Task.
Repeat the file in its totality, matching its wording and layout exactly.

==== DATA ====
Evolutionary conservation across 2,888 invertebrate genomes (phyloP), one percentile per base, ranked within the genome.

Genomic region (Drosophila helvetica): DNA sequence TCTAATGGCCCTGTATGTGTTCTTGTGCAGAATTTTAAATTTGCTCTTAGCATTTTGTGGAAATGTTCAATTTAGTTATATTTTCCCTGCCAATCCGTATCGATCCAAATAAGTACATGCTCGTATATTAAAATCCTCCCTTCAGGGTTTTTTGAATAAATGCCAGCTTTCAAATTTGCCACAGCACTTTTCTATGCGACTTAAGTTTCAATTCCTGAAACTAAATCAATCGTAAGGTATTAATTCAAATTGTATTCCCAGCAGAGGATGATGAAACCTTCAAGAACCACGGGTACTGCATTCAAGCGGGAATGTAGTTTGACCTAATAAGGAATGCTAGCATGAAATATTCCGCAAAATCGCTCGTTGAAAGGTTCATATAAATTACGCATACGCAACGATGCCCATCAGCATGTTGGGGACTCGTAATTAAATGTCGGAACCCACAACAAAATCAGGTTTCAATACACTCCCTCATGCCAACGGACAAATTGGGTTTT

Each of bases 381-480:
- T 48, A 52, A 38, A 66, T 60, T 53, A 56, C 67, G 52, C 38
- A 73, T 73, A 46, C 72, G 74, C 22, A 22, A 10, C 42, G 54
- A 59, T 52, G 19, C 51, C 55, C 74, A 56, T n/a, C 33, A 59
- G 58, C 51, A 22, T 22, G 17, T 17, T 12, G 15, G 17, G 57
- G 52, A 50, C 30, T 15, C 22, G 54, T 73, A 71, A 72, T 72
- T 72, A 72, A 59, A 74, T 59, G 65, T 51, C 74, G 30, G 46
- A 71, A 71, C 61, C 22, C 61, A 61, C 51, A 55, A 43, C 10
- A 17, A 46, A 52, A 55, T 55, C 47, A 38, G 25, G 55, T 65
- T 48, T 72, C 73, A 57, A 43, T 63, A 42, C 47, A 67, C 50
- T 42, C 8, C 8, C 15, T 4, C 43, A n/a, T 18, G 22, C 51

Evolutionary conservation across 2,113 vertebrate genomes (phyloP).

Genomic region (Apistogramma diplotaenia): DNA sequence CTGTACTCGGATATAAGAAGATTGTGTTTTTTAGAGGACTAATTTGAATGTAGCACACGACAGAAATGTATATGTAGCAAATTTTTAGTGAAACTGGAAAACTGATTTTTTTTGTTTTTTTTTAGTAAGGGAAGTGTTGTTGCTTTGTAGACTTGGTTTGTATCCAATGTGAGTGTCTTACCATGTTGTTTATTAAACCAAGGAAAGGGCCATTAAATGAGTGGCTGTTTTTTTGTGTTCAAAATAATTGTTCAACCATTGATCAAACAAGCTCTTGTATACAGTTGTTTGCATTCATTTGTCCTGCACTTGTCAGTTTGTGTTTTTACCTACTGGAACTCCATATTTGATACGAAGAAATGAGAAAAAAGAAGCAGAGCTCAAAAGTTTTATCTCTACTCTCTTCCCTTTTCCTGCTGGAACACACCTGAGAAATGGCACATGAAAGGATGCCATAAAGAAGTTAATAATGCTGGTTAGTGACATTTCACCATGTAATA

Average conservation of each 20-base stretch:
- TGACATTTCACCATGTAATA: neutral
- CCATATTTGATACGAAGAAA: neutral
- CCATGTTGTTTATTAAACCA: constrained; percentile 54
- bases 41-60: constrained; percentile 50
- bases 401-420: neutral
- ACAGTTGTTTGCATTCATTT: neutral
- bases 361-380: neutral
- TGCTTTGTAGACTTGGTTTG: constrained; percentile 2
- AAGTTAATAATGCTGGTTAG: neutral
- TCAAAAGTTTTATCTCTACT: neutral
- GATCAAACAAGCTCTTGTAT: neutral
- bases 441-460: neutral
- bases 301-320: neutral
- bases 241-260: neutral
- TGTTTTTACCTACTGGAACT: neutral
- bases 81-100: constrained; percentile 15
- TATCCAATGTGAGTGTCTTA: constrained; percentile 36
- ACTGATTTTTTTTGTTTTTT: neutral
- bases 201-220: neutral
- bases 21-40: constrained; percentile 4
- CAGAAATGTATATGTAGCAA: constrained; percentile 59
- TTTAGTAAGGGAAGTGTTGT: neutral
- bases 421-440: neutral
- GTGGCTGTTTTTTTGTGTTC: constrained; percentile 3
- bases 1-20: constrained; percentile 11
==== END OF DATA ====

Evolutionary conservation across 2,888 invertebrate genomes (phyloP), one percentile per base, ranked within the genome.

Genomic region (Drosophila helvetica): DNA sequence TCTAATGGCCCTGTATGTGTTCTTGTGCAGAATTTTAAATTTGCTCTTAGCATTTTGTGGAAATGTTCAATTTAGTTATATTTTCCCTGCCAATCCGTATCGATCCAAATAAGTACATGCTCGTATATTAAAATCCTCCCTTCAGGGTTTTTTGAATAAATGCCAGCTTTCAAATTTGCCACAGCACTTTTCTATGCGACTTAAGTTTCAATTCCTGAAACTAAATCAATCGTAAGGTATTAATTCAAATTGTATTCCCAGCAGAGGATGATGAAACCTTCAAGAACCACGGGTACTGCATTCAAGCGGGAATGTAGTTTGACCTAATAAGGAATGCTAGCATGAAATATTCCGCAAAATCGCTCGTTGAAAGGTTCATATAAATTACGCATACGCAACGATGCCCATCAGCATGTTGGGGACTCGTAATTAAATGTCGGAACCCACAACAAAATCAGGTTTCAATACACTCCCTCATGCCAACGGACAAATTGGGTTTT

Each of bases 381-480:
- T 48, A 52, A 38, A 66, T 60, T 53, A 56, C 67, G 52, C 38
- A 73, T 73, A 46, C 72, G 74, C 22, A 22, A 10, C 42, G 54
- A 59, T 52, G 19, C 51, C 55, C 74, A 56, T n/a, C 33, A 59
- G 58, C 51, A 22, T 22, G 17, T 17, T 12, G 15, G 17, G 57
- G 52, A 50, C 30, T 15, C 22, G 54, T 73, A 71, A 72, T 72
- T 72, A 72, A 59, A 74, T 59, G 65, T 51, C 74, G 30, G 46
- A 71, A 71, C 61, C 22, C 61, A 61, C 51, A 55, A 43, C 10
- A 17, A 46, A 52, A 55, T 55, C 47, A 38, G 25, G 55, T 65
- T 48, T 72, C 73, A 57, A 43, T 63, A 42, C 47, A 67, C 50
- T 42, C 8, C 8, C 15, T 4, C 43, A n/a, T 18, G 22, C 51

Evolutionary conservation across 2,113 vertebrate genomes (phyloP).

Genomic region (Apistogramma diplotaenia): DNA sequence CTGTACTCGGATATAAGAAGATTGTGTTTTTTAGAGGACTAATTTGAATGTAGCACACGACAGAAATGTATATGTAGCAAATTTTTAGTGAAACTGGAAAACTGATTTTTTTTGTTTTTTTTTAGTAAGGGAAGTGTTGTTGCTTTGTAGACTTGGTTTGTATCCAATGTGAGTGTCTTACCATGTTGTTTATTAAACCAAGGAAAGGGCCATTAAATGAGTGGCTGTTTTTTTGTGTTCAAAATAATTGTTCAACCATTGATCAAACAAGCTCTTGTATACAGTTGTTTGCATTCATTTGTCCTGCACTTGTCAGTTTGTGTTTTTACCTACTGGAACTCCATATTTGATACGAAGAAATGAGAAAAAAGAAGCAGAGCTCAAAAGTTTTATCTCTACTCTCTTCCCTTTTCCTGCTGGAACACACCTGAGAAATGGCACATGAAAGGATGCCATAAAGAAGTTAATAATGCTGGTTAGTGACATTTCACCATGTAATA

Average conservation of each 20-base stretch:
- TGACATTTCACCATGTAATA: neutral
- CCATATTTGATACGAAGAAA: neutral
- CCATGTTGTTTATTAAACCA: constrained; percentile 54
- bases 41-60: constrained; percentile 50
- bases 401-420: neutral
- ACAGTTGTTTGCATTCATTT: neutral
- bases 361-380: neutral
- TGCTTTGTAGACTTGGTTTG: constrained; percentile 2
- AAGTTAATAATGCTGGTTAG: neutral
- TCAAAAGTTTTATCTCTACT: neutral
- GATCAAACAAGCTCTTGTAT: neutral
- bases 441-460: neutral
- bases 301-320: neutral
- bases 241-260: neutral
- TGTTTTTACCTACTGGAACT: neutral
- bases 81-100: constrained; percentile 15
- TATCCAATGTGAGTGTCTTA: constrained; percentile 36
- ACTGATTTTTTTTGTTTTTT: neutral
- bases 201-220: neutral
- bases 21-40: constrained; percentile 4
- CAGAAATGTATATGTAGCAA: constrained; percentile 59
- TTTAGTAAGGGAAGTGTTGT: neutral
- bases 421-440: neutral
- GTGGCTGTTTTTTTGTGTTC: constrained; percentile 3
- bases 1-20: constrained; percentile 11